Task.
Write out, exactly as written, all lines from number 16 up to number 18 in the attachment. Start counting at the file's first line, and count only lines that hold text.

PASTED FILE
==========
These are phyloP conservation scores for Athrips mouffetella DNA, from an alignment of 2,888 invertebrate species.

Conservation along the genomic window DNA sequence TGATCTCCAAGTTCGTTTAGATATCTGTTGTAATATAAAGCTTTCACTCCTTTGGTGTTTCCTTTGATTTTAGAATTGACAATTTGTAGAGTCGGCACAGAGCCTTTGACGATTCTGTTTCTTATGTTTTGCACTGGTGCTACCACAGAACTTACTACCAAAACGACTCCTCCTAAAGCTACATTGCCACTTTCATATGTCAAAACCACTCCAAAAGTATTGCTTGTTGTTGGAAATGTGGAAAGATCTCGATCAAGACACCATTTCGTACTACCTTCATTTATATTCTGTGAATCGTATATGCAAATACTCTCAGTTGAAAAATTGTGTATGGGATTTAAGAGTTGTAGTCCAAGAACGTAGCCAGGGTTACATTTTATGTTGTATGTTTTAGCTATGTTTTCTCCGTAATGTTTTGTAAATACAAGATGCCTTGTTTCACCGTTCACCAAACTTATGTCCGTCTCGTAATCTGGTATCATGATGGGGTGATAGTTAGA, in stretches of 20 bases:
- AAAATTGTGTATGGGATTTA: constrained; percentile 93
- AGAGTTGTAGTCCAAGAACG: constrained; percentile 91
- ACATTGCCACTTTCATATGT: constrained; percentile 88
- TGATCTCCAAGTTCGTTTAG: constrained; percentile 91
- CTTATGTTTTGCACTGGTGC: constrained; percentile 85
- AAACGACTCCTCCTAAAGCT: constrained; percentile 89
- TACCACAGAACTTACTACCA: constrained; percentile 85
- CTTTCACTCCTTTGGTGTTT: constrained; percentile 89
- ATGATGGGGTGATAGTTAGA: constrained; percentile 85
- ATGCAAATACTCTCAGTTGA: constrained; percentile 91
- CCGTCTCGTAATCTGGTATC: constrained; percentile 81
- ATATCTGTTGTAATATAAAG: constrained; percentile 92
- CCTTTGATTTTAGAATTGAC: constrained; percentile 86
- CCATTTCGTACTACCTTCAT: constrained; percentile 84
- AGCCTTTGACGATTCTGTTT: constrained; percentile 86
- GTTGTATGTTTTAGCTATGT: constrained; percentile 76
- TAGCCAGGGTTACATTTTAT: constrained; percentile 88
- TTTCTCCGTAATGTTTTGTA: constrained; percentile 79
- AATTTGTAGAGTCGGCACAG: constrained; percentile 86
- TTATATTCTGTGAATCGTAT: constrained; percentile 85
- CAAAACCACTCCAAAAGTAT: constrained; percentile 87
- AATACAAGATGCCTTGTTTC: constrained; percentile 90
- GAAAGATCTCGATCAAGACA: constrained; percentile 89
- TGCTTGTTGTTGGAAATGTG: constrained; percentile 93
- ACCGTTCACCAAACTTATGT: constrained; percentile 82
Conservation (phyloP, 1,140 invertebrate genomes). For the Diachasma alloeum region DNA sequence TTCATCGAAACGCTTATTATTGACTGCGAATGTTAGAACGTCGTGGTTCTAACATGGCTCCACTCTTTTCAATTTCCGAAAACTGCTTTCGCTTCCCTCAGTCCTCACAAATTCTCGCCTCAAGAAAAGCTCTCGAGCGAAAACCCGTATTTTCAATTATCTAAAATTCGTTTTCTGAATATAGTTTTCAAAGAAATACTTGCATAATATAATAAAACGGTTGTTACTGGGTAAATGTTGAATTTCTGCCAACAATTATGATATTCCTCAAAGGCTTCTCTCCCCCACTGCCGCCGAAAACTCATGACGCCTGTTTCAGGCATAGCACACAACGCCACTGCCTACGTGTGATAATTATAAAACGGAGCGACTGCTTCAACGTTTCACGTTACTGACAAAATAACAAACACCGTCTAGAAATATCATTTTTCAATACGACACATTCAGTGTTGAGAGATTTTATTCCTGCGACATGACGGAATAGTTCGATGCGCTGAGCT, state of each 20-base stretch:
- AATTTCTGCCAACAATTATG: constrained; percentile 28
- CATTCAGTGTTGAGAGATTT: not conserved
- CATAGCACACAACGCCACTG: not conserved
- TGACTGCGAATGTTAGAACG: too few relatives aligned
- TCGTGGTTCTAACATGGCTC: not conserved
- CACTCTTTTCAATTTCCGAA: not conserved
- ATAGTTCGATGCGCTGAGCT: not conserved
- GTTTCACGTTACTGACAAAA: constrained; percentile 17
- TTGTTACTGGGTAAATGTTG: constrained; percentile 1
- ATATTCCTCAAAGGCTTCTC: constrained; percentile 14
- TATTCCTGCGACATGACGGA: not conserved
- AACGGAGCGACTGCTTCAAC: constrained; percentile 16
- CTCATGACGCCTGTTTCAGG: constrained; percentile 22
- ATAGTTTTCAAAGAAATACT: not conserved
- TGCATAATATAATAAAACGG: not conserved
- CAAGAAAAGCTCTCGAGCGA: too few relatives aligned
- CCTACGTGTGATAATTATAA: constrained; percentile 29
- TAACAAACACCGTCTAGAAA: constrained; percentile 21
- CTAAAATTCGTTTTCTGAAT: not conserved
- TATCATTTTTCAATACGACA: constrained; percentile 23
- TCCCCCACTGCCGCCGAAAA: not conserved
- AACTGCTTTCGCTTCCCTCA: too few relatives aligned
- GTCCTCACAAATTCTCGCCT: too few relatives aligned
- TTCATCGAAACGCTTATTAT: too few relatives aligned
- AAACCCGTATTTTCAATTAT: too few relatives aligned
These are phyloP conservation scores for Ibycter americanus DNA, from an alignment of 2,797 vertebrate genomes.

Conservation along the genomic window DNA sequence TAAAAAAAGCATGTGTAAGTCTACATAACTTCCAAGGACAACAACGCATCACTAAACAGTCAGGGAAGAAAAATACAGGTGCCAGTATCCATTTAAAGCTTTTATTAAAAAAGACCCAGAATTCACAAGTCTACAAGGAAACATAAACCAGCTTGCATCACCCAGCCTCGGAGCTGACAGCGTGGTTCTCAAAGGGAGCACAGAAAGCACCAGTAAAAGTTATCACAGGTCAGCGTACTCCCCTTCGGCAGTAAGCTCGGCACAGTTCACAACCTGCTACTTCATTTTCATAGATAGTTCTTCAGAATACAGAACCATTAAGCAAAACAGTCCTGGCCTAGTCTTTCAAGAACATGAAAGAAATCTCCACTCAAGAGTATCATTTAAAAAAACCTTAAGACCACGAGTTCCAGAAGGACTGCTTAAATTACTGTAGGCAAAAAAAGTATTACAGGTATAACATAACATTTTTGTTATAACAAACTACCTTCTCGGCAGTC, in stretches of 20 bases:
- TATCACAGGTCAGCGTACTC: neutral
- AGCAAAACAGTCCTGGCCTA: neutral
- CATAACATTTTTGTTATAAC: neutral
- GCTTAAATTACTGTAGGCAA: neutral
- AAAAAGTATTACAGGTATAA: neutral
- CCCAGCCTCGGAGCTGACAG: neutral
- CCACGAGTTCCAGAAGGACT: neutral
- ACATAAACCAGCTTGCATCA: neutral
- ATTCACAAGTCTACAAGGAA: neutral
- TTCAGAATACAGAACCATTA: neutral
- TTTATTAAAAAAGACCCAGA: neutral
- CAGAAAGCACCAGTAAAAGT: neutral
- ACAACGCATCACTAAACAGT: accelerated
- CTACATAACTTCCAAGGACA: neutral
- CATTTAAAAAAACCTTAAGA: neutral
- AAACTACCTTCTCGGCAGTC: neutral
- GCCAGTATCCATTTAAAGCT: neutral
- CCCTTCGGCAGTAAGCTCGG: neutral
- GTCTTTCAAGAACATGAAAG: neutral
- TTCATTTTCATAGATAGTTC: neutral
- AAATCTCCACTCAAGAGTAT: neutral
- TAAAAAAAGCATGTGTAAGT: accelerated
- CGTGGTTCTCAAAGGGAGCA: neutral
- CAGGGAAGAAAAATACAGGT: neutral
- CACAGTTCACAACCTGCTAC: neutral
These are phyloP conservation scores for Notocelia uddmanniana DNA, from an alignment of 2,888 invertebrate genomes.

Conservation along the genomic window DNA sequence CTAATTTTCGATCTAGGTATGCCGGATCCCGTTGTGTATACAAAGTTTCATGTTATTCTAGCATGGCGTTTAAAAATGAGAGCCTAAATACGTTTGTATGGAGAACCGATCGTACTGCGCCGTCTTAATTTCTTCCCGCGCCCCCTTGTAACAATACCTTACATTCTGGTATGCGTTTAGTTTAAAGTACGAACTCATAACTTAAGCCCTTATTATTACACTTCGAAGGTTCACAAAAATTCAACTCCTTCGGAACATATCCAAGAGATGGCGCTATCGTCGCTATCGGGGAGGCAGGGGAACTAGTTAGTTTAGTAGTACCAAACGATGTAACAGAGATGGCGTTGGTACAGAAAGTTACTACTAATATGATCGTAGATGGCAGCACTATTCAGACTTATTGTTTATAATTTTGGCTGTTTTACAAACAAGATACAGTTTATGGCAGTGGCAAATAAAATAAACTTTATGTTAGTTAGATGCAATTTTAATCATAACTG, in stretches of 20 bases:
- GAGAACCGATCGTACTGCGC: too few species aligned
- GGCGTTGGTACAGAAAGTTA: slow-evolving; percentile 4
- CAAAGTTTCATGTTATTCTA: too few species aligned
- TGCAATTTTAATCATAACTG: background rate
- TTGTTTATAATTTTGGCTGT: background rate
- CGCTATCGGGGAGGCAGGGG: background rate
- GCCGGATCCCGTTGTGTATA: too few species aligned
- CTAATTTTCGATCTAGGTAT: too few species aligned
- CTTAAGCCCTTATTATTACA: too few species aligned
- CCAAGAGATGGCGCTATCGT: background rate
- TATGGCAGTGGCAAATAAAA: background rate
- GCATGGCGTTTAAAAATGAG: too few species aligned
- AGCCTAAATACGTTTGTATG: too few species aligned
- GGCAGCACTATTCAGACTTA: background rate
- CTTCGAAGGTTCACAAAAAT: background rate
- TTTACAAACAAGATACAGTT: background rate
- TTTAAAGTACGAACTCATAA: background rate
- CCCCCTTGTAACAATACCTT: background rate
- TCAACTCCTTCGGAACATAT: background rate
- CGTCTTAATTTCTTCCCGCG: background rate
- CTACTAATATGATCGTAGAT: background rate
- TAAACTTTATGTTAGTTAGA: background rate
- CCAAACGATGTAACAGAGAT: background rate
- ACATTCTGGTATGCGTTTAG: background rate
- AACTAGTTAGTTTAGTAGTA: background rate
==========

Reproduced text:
- CCATTTCGTACTACCTTCAT: constrained; percentile 84
- AGCCTTTGACGATTCTGTTT: constrained; percentile 86
- GTTGTATGTTTTAGCTATGT: constrained; percentile 76